Prologue: The Hidden Pact 1 CHAPTER 1: The Interplay of Four Families 9 CHAPTER 2: The Declaration of Autonomy 47 CHAPTER 3: Interdependence 80 CHAPTER 4: Living Alone 94 CHAPTER 5: The Ways of Love 115 CHAPTER 6: The Individual : Plurality and Universality 139 CHAPTER 7: The Choice of Values 160 CHAPTER 8: A Morality Made for Humanity 178 CHAPTER 9: The Need for Enthusiasm 207 Epilogue: The Humanist Wager 226 Bibliography 239 Index 24 7
Tzvetan Todorov is Research Director of the Centre National de la Recherche Scientifique in Paris and the author of many books, including The Conquest of America, On Human Diversity, The Morals of History, Facing the Extreme, and The Fragility of Goodness (Princeton). He writes regularly for the New Republic, Salmagundi, and other publications.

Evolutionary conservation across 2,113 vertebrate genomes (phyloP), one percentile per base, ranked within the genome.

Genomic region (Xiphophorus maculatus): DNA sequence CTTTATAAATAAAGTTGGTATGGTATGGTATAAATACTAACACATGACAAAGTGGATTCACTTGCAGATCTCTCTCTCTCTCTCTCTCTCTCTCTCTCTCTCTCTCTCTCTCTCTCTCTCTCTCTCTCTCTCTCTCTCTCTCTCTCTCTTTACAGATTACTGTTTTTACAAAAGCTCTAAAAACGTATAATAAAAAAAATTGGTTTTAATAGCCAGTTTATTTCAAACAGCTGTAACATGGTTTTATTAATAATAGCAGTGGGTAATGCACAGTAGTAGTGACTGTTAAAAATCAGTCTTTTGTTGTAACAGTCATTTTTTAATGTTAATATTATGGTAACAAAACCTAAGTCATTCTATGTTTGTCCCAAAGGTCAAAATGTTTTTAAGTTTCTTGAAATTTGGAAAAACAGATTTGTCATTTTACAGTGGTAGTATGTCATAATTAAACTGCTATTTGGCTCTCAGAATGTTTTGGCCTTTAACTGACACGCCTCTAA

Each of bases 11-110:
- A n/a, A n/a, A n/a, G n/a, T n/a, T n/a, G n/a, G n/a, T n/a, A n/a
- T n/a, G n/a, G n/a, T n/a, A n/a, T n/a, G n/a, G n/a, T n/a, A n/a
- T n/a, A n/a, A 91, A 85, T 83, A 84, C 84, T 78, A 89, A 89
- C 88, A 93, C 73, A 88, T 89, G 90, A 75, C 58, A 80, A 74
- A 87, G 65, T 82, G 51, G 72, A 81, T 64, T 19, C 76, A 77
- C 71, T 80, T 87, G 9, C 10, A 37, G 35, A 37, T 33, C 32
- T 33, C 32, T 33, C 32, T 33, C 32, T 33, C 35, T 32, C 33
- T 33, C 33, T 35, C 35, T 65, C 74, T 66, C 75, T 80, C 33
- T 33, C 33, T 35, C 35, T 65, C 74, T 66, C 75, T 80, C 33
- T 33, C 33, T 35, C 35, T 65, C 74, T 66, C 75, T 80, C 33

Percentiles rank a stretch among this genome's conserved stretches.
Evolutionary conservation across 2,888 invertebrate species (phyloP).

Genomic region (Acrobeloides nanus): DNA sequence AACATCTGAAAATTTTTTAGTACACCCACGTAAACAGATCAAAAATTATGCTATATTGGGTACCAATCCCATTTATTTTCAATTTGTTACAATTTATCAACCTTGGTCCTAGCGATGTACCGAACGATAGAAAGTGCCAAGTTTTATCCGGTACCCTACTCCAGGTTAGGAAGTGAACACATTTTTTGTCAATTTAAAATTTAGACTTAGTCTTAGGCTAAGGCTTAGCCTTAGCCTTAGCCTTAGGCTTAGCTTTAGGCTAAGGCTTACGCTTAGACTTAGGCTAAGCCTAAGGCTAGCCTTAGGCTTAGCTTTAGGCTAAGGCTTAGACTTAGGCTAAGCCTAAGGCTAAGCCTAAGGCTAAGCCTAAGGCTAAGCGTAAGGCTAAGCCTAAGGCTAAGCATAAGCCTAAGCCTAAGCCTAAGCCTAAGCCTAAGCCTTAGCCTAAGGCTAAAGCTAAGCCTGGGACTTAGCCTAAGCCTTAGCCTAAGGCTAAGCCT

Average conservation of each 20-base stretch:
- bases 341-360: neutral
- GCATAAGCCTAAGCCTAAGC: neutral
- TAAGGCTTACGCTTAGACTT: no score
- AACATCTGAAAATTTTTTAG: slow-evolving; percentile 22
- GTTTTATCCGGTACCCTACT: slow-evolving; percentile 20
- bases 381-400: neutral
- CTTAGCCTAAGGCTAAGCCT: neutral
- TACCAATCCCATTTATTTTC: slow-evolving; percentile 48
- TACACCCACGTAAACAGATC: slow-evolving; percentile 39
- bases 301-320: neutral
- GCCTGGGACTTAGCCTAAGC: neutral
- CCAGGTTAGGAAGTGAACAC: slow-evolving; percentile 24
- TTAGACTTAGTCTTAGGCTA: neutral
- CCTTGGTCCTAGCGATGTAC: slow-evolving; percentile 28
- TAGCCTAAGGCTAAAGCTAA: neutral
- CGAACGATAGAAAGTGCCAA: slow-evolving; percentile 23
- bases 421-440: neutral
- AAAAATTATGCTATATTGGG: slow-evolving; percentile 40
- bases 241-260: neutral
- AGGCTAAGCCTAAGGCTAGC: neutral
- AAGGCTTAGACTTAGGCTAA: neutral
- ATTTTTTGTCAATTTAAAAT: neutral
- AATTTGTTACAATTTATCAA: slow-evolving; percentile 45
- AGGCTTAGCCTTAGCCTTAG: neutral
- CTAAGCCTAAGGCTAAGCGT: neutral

"In Todorov's own terms, he has rejected both his own scientist past and the individualist alternative in order to join the humanists; and it is one of the great merits of this book, readably translated by Carol Casman, that it poses questions of choice and freedom, the rights and responsibilities of the individual at a moment when the French electorate ponders the meaning of its humanist traditions and the strength or weakness of its liberal democracy. The imperfect garden is a frustrating place to live, Todorov admits, but it shouldn't be abandoned to the snakes in the grass."--Douglas Smith, Irish Times "How, Todorov asks, can thinkers from centuries ago speak to our concerns? In addressing this difficult, urgent, and quintessentially humanist question, Todorov's The Imperfect Garden exemplifies the rich legacy it so eloquently describes."--Carol E. Quillen, The American Scholar "It is comforting to read an intelligent defence of liberal humanism. Like the authors he focuses on, Todorov is tolerant, understanding and wise."--English Showalter, The Observer "It is comforting to read an intelligent defense of liberal humanism. Like the authors he focuses on, Todorov is tolerant, understanding and wise."--English Showalter, The Guardian "Tzvetan Todorov's book on the humanist legacy is written very much in the spirit of Montaigne... It offers a wide-ranging meditation on the open-endedness of human life, on the freedom and the sociability that are its only givens, and on the minimal ethic of autonomy and responsibility to others that they ought to inspire. Yet the book is by no means a hymn to man. Todorov harbors no illusions about the mix of good and bad that enters into the fabric of all that is human... [He] ... speaks throughout in his own voice, with rare breadth of sympathy and with a fine eye for the complexities of human experience."--Charles Larmore, The New Republic